There are pitfalls to the work—for artists, disillusionment; and in an oft-male-dominated field, confidence becoming arrogance. But I’ve been very lucky to get my on-the-job training from experienced individuals who share knowledge generously and patiently, and who are communicative and team-oriented. And in inviting new members of a team now, I know that I owe my comfort with tools and confidence in my skills to those mentors. In gratitude, I look forward to sharing my modest abilities, and hopefully, my enthusiasm, with those who are hungry to learn.

Community, Sights

Three reasons to be excited about art

Please excuse my previous griping post and have a look at this:

1. Brendan Fernandes and Ohad Meromi at Art in General

I helped to install these two artists’ shows, and I’m very excited about the quality and experimentation in both of them. I feel very fortunate to work with wonderful staff and interns at Art in General in the production of shows by really kind, thoughtful artists.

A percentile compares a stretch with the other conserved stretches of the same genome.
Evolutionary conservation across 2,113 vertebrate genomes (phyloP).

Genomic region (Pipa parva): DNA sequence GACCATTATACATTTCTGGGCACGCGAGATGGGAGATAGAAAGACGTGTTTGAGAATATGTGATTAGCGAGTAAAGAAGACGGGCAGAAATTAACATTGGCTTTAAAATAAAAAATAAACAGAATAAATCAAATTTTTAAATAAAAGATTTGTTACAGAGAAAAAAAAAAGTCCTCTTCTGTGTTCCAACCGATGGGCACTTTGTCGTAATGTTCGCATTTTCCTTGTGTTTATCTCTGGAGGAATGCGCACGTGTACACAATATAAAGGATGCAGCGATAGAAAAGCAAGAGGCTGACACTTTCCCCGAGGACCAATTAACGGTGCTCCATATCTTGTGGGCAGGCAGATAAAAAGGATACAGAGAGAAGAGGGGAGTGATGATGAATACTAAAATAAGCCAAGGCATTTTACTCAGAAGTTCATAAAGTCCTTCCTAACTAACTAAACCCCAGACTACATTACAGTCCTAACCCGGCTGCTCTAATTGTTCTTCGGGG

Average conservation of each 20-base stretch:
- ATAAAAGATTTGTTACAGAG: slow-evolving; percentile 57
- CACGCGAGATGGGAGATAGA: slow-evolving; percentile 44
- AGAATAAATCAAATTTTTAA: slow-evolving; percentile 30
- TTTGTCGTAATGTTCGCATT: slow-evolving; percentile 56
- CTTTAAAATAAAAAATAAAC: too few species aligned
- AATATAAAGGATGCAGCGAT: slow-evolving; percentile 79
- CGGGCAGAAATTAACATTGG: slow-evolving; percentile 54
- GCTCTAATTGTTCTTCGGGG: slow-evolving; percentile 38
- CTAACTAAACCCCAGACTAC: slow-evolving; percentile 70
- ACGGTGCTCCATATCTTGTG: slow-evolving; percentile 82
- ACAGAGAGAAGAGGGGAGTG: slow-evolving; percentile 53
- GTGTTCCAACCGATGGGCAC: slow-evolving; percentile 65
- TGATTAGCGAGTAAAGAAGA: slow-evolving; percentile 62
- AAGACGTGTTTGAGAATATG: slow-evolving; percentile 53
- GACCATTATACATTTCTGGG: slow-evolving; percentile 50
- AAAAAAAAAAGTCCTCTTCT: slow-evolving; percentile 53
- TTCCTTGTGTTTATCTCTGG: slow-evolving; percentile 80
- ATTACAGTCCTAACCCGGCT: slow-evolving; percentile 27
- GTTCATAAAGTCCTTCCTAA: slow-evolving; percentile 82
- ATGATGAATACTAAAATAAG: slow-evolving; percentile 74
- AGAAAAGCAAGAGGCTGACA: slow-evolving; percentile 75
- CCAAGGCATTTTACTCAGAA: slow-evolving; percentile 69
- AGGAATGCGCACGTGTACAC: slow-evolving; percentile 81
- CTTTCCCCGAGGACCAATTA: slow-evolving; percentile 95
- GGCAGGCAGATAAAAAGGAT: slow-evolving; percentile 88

Brendan Fernandes’ exhibition, From Hiz Hands, opens in the ground-floor Project Space tomorrow, Friday, December 10 at 6pm. In addition to a massive wall text and audio piece, there are three super neon signs you can see from the street.

Ohad Meromi contribues Rehearsal Sculpture, a likably obscure set of sculptures, props and setting for participatory action. Ohad’s prior work (see Harris Lieberman Gallery, of the sweetly ligature’d logo, for pics) are really fun combinations of formal and vernacular design with social overtones, so I’m really interested in this more explicitly performative and experiential work.

2. Mark Bradford, artist, MacArthur Genius, and artist-philanthropist-role model.

Bradford, who exuded articulateness, integrity and rigor in his talk at SFAI, is a role model. His most recent feat of fearlessness is committing to donate $100k to support other artists in the pursuit of their own projects that might not be otherwise funded. How awesome is that?